Both Deb and Javier are preparing the same action for new students and Lesson Leaders in 2023.  More One Health topics are expected to be covered in new lessons created by One Health Lessons. Each year, the students will be learning more material that pertain to the health of people, animals, plants and their environment.

Javier’s students had different reactions during the lessons. The most common questions from the students were about the relationship between One Health Lessons and his school.  After those questions, the students ask if the Lesson Leaders taught the lessons for free or if the school paid them before the class. When the students realize that this non-profit organization has been providing free lessons, they could not believe it because the quality of teaching was more professional than they would have expected from volunteers. In addition, they were happy with the mix of personalities and accents as previously described.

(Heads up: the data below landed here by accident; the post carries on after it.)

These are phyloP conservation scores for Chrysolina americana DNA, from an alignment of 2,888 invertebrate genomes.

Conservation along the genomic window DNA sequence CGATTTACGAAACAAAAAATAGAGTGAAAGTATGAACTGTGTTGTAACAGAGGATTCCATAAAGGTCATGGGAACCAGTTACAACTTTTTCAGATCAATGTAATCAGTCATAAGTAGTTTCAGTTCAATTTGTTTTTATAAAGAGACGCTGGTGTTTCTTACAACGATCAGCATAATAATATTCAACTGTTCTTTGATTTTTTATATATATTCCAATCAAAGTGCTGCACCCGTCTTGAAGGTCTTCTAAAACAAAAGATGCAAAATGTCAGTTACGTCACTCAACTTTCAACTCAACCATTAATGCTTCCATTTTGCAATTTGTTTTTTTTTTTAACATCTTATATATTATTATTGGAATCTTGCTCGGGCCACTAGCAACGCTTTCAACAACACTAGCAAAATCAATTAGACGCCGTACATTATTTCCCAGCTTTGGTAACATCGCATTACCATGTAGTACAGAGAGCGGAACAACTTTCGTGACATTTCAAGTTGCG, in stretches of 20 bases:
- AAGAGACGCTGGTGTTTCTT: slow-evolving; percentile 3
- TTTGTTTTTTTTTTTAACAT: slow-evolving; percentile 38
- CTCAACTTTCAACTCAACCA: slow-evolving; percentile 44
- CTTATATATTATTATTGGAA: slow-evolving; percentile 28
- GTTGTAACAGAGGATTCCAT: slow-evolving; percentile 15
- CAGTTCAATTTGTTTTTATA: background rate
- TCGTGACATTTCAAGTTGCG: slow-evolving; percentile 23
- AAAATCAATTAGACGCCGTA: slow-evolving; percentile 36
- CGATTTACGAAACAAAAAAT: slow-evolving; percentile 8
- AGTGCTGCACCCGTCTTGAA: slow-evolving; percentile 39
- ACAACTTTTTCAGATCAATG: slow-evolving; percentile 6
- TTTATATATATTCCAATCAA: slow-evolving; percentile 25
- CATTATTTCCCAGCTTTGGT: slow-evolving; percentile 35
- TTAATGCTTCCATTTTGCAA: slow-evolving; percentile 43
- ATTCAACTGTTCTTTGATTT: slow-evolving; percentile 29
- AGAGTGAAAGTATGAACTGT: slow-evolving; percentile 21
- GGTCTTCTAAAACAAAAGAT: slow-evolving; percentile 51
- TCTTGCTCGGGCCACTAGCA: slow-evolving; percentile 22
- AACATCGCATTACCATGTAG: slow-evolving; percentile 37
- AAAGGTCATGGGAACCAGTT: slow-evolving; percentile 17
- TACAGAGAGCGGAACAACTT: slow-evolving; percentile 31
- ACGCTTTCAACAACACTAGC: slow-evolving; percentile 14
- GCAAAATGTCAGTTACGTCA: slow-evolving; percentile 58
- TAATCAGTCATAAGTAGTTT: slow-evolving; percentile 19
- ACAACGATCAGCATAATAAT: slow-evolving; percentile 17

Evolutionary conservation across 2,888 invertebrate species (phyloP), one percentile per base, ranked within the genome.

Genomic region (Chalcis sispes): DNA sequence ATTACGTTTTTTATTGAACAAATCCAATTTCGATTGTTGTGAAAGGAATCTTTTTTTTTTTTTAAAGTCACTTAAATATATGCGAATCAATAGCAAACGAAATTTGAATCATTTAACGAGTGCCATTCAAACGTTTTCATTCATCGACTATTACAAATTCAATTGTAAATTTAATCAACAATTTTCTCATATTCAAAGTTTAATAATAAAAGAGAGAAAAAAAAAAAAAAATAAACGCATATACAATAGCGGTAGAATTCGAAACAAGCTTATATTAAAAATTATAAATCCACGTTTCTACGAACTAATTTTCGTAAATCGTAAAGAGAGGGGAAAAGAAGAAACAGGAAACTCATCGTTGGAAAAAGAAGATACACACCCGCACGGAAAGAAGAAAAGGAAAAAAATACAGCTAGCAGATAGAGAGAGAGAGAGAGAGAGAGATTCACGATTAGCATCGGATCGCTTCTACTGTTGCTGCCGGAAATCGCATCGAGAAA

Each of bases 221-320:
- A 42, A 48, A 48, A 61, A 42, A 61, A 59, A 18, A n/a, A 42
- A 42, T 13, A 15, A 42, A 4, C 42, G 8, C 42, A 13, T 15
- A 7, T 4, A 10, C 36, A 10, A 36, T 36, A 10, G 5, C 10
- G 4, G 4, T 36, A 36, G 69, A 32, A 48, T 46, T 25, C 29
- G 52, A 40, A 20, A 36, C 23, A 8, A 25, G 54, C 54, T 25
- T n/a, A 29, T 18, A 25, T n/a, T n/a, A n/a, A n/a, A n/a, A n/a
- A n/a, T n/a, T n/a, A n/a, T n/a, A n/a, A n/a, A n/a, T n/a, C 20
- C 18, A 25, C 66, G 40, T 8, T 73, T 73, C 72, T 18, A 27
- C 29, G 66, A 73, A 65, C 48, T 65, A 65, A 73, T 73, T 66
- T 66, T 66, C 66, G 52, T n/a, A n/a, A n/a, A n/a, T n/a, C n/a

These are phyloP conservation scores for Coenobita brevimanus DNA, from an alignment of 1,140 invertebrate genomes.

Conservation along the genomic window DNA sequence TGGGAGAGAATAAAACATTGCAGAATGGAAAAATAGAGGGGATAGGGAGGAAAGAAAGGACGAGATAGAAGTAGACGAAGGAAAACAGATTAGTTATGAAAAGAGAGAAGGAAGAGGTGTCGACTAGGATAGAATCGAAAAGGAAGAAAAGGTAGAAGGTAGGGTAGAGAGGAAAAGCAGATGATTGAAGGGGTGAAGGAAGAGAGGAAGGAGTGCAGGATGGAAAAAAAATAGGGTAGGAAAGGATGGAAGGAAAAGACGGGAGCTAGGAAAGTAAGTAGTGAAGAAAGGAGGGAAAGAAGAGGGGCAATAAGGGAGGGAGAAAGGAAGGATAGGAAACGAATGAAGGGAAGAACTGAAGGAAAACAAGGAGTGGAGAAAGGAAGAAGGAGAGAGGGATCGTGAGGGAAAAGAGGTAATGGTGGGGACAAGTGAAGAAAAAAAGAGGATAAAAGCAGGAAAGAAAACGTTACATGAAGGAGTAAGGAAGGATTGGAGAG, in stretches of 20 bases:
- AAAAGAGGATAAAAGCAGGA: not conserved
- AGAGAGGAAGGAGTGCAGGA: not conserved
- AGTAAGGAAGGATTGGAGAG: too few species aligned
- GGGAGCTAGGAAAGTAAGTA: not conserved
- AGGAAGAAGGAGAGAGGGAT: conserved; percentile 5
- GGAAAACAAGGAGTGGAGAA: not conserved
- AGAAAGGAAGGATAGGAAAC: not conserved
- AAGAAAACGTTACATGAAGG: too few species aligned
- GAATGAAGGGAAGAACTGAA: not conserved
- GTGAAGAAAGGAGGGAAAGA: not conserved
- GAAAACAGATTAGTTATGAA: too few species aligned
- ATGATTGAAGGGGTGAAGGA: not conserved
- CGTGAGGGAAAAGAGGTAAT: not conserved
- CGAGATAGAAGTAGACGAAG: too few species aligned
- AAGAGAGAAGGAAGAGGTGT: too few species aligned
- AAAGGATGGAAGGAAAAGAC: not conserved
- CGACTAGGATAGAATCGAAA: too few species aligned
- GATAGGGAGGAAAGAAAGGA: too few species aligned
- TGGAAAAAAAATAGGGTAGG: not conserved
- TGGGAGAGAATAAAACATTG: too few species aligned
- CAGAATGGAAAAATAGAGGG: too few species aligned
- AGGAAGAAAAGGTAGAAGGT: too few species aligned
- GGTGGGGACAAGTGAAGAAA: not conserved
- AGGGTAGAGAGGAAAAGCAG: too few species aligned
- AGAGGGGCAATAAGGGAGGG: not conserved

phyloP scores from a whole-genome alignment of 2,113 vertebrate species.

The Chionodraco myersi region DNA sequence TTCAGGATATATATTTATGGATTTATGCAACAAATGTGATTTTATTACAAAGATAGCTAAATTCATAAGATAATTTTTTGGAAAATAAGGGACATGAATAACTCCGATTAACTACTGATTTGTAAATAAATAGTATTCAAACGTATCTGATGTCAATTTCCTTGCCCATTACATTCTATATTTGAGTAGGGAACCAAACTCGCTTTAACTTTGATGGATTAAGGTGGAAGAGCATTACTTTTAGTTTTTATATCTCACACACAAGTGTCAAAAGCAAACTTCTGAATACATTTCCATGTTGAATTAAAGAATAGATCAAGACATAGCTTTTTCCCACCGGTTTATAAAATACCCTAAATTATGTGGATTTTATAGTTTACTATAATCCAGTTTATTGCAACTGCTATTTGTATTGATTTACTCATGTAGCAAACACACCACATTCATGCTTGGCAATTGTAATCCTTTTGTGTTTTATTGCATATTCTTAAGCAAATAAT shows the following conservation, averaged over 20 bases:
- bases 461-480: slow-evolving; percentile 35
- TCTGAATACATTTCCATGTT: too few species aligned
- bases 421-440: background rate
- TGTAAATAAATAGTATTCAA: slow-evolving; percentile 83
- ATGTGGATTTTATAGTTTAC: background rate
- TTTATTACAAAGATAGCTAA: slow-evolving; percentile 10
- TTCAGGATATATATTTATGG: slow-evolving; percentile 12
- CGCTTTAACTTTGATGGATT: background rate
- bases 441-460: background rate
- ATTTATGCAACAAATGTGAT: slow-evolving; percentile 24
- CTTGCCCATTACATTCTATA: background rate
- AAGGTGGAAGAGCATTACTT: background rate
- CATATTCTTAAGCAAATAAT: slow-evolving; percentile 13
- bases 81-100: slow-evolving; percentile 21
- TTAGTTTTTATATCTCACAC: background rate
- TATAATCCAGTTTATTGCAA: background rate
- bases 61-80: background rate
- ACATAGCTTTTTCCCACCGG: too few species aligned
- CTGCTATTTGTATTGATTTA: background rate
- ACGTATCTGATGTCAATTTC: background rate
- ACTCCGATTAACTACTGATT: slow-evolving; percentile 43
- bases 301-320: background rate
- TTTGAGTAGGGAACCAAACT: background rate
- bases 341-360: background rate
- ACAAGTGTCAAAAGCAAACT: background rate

During the lesson, the students took the activities very seriously because they were going to obtain extra points in in class after good participation. Also, they enjoyed the idea of running a lesson in real-time through their computers with people from abroad.

Over the years, the Argentinian students learned many new and applicable topics during the lessons such as mutations, zoonotic diseases, vaccines, DNA, messenger RNA (mRNA), proteins, the role of biodiversity in public health and the health of the ecosystem, and, of course, about One Health. Before the lesson, none of the students, nor the teachers, had heard of “One Health”.  However, thanks to the collaboration of One Health Lessons and Javier’s school, hundreds of students appreciate the important connection between public health and the health of the environment, animals and plants.  This knowledge and appreciation, as well as the first-hand experience with Lesson Leaders from around the world, has given the Argentinian secondary students a competitive edge to become thoughtful and empathic leaders in the world’s changing environment.  In short, they have become citizens of the world and are becoming citizens working toward a brighter future



DT- TMP Member; Founder and Executive Director, One Health Lessons, United States

JF- TMP Member; Teacher, Saint Mary of the Hills, Argentina